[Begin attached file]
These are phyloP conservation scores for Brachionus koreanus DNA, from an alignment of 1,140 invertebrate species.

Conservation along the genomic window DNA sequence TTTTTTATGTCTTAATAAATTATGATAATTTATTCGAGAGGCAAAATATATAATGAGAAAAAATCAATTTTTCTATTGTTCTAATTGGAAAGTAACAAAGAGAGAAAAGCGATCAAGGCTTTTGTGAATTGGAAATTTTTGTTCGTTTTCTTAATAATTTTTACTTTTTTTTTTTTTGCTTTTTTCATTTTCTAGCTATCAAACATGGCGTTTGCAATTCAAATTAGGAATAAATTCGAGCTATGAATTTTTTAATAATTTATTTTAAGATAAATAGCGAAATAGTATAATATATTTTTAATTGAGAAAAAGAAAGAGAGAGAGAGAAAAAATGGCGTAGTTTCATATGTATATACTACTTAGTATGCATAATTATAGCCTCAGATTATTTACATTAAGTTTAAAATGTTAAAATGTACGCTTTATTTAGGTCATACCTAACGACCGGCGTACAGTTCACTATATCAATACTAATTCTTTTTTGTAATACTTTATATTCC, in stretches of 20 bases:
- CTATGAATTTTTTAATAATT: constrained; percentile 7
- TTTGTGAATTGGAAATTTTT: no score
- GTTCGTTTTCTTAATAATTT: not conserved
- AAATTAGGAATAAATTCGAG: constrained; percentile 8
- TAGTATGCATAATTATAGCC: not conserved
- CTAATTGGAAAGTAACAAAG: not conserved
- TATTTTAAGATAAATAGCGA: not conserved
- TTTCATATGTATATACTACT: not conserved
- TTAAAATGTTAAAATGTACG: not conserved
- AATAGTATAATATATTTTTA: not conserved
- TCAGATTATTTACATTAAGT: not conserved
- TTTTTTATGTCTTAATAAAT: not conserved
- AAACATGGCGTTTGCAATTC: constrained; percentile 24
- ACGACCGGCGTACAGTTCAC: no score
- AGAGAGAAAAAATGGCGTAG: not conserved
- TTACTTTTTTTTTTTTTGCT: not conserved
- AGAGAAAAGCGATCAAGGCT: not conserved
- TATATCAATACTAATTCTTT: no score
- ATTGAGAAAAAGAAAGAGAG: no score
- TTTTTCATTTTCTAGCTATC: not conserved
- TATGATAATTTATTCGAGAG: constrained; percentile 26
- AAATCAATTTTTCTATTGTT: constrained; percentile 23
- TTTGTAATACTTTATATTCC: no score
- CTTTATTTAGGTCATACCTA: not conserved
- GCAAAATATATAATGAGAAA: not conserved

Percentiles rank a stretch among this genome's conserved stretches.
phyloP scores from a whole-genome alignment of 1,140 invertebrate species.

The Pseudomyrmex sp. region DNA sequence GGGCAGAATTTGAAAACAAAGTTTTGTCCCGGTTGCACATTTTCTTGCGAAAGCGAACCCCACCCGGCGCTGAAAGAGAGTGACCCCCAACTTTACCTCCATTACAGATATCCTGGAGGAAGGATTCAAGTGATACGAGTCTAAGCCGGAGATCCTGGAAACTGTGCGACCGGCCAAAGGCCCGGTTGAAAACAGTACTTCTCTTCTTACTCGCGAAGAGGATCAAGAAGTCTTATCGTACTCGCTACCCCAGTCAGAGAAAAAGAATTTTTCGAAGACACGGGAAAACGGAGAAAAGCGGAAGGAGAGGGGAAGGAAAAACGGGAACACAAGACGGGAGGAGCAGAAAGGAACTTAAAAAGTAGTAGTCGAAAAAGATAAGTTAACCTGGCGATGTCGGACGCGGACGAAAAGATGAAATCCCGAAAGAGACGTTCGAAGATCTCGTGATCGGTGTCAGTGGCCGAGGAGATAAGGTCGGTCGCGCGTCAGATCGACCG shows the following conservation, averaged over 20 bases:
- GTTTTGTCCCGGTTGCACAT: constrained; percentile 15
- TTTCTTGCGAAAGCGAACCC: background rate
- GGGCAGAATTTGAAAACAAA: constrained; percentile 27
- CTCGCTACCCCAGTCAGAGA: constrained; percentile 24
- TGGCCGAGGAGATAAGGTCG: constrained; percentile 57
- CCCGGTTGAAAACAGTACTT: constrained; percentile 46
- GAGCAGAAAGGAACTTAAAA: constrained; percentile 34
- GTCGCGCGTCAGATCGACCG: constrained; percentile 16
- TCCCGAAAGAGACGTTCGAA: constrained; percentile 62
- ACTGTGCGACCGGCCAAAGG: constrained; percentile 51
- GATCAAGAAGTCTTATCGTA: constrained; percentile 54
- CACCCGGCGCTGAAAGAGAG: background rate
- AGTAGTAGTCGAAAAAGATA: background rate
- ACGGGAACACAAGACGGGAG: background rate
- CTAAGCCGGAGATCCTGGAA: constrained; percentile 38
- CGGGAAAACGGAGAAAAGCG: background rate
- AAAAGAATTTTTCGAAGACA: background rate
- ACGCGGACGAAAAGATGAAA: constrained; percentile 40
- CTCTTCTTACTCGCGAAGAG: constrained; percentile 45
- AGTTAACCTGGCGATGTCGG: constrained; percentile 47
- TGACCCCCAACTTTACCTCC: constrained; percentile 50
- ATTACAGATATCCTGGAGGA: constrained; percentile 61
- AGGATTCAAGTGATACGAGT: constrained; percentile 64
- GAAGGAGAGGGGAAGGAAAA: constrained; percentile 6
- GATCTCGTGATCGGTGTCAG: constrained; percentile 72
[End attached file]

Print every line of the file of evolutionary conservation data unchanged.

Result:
These are phyloP conservation scores for Brachionus koreanus DNA, from an alignment of 1,140 invertebrate species.

Conservation along the genomic window DNA sequence TTTTTTATGTCTTAATAAATTATGATAATTTATTCGAGAGGCAAAATATATAATGAGAAAAAATCAATTTTTCTATTGTTCTAATTGGAAAGTAACAAAGAGAGAAAAGCGATCAAGGCTTTTGTGAATTGGAAATTTTTGTTCGTTTTCTTAATAATTTTTACTTTTTTTTTTTTTGCTTTTTTCATTTTCTAGCTATCAAACATGGCGTTTGCAATTCAAATTAGGAATAAATTCGAGCTATGAATTTTTTAATAATTTATTTTAAGATAAATAGCGAAATAGTATAATATATTTTTAATTGAGAAAAAGAAAGAGAGAGAGAGAAAAAATGGCGTAGTTTCATATGTATATACTACTTAGTATGCATAATTATAGCCTCAGATTATTTACATTAAGTTTAAAATGTTAAAATGTACGCTTTATTTAGGTCATACCTAACGACCGGCGTACAGTTCACTATATCAATACTAATTCTTTTTTGTAATACTTTATATTCC, in stretches of 20 bases:
- CTATGAATTTTTTAATAATT: constrained; percentile 7
- TTTGTGAATTGGAAATTTTT: no score
- GTTCGTTTTCTTAATAATTT: not conserved
- AAATTAGGAATAAATTCGAG: constrained; percentile 8
- TAGTATGCATAATTATAGCC: not conserved
- CTAATTGGAAAGTAACAAAG: not conserved
- TATTTTAAGATAAATAGCGA: not conserved
- TTTCATATGTATATACTACT: not conserved
- TTAAAATGTTAAAATGTACG: not conserved
- AATAGTATAATATATTTTTA: not conserved
- TCAGATTATTTACATTAAGT: not conserved
- TTTTTTATGTCTTAATAAAT: not conserved
- AAACATGGCGTTTGCAATTC: constrained; percentile 24
- ACGACCGGCGTACAGTTCAC: no score
- AGAGAGAAAAAATGGCGTAG: not conserved
- TTACTTTTTTTTTTTTTGCT: not conserved
- AGAGAAAAGCGATCAAGGCT: not conserved
- TATATCAATACTAATTCTTT: no score
- ATTGAGAAAAAGAAAGAGAG: no score
- TTTTTCATTTTCTAGCTATC: not conserved
- TATGATAATTTATTCGAGAG: constrained; percentile 26
- AAATCAATTTTTCTATTGTT: constrained; percentile 23
- TTTGTAATACTTTATATTCC: no score
- CTTTATTTAGGTCATACCTA: not conserved
- GCAAAATATATAATGAGAAA: not conserved

Percentiles rank a stretch among this genome's conserved stretches.
phyloP scores from a whole-genome alignment of 1,140 invertebrate species.

The Pseudomyrmex sp. region DNA sequence GGGCAGAATTTGAAAACAAAGTTTTGTCCCGGTTGCACATTTTCTTGCGAAAGCGAACCCCACCCGGCGCTGAAAGAGAGTGACCCCCAACTTTACCTCCATTACAGATATCCTGGAGGAAGGATTCAAGTGATACGAGTCTAAGCCGGAGATCCTGGAAACTGTGCGACCGGCCAAAGGCCCGGTTGAAAACAGTACTTCTCTTCTTACTCGCGAAGAGGATCAAGAAGTCTTATCGTACTCGCTACCCCAGTCAGAGAAAAAGAATTTTTCGAAGACACGGGAAAACGGAGAAAAGCGGAAGGAGAGGGGAAGGAAAAACGGGAACACAAGACGGGAGGAGCAGAAAGGAACTTAAAAAGTAGTAGTCGAAAAAGATAAGTTAACCTGGCGATGTCGGACGCGGACGAAAAGATGAAATCCCGAAAGAGACGTTCGAAGATCTCGTGATCGGTGTCAGTGGCCGAGGAGATAAGGTCGGTCGCGCGTCAGATCGACCG shows the following conservation, averaged over 20 bases:
- GTTTTGTCCCGGTTGCACAT: constrained; percentile 15
- TTTCTTGCGAAAGCGAACCC: background rate
- GGGCAGAATTTGAAAACAAA: constrained; percentile 27
- CTCGCTACCCCAGTCAGAGA: constrained; percentile 24
- TGGCCGAGGAGATAAGGTCG: constrained; percentile 57
- CCCGGTTGAAAACAGTACTT: constrained; percentile 46
- GAGCAGAAAGGAACTTAAAA: constrained; percentile 34
- GTCGCGCGTCAGATCGACCG: constrained; percentile 16
- TCCCGAAAGAGACGTTCGAA: constrained; percentile 62
- ACTGTGCGACCGGCCAAAGG: constrained; percentile 51
- GATCAAGAAGTCTTATCGTA: constrained; percentile 54
- CACCCGGCGCTGAAAGAGAG: background rate
- AGTAGTAGTCGAAAAAGATA: background rate
- ACGGGAACACAAGACGGGAG: background rate
- CTAAGCCGGAGATCCTGGAA: constrained; percentile 38
- CGGGAAAACGGAGAAAAGCG: background rate
- AAAAGAATTTTTCGAAGACA: background rate
- ACGCGGACGAAAAGATGAAA: constrained; percentile 40
- CTCTTCTTACTCGCGAAGAG: constrained; percentile 45
- AGTTAACCTGGCGATGTCGG: constrained; percentile 47
- TGACCCCCAACTTTACCTCC: constrained; percentile 50
- ATTACAGATATCCTGGAGGA: constrained; percentile 61
- AGGATTCAAGTGATACGAGT: constrained; percentile 64
- GAAGGAGAGGGGAAGGAAAA: constrained; percentile 6
- GATCTCGTGATCGGTGTCAG: constrained; percentile 72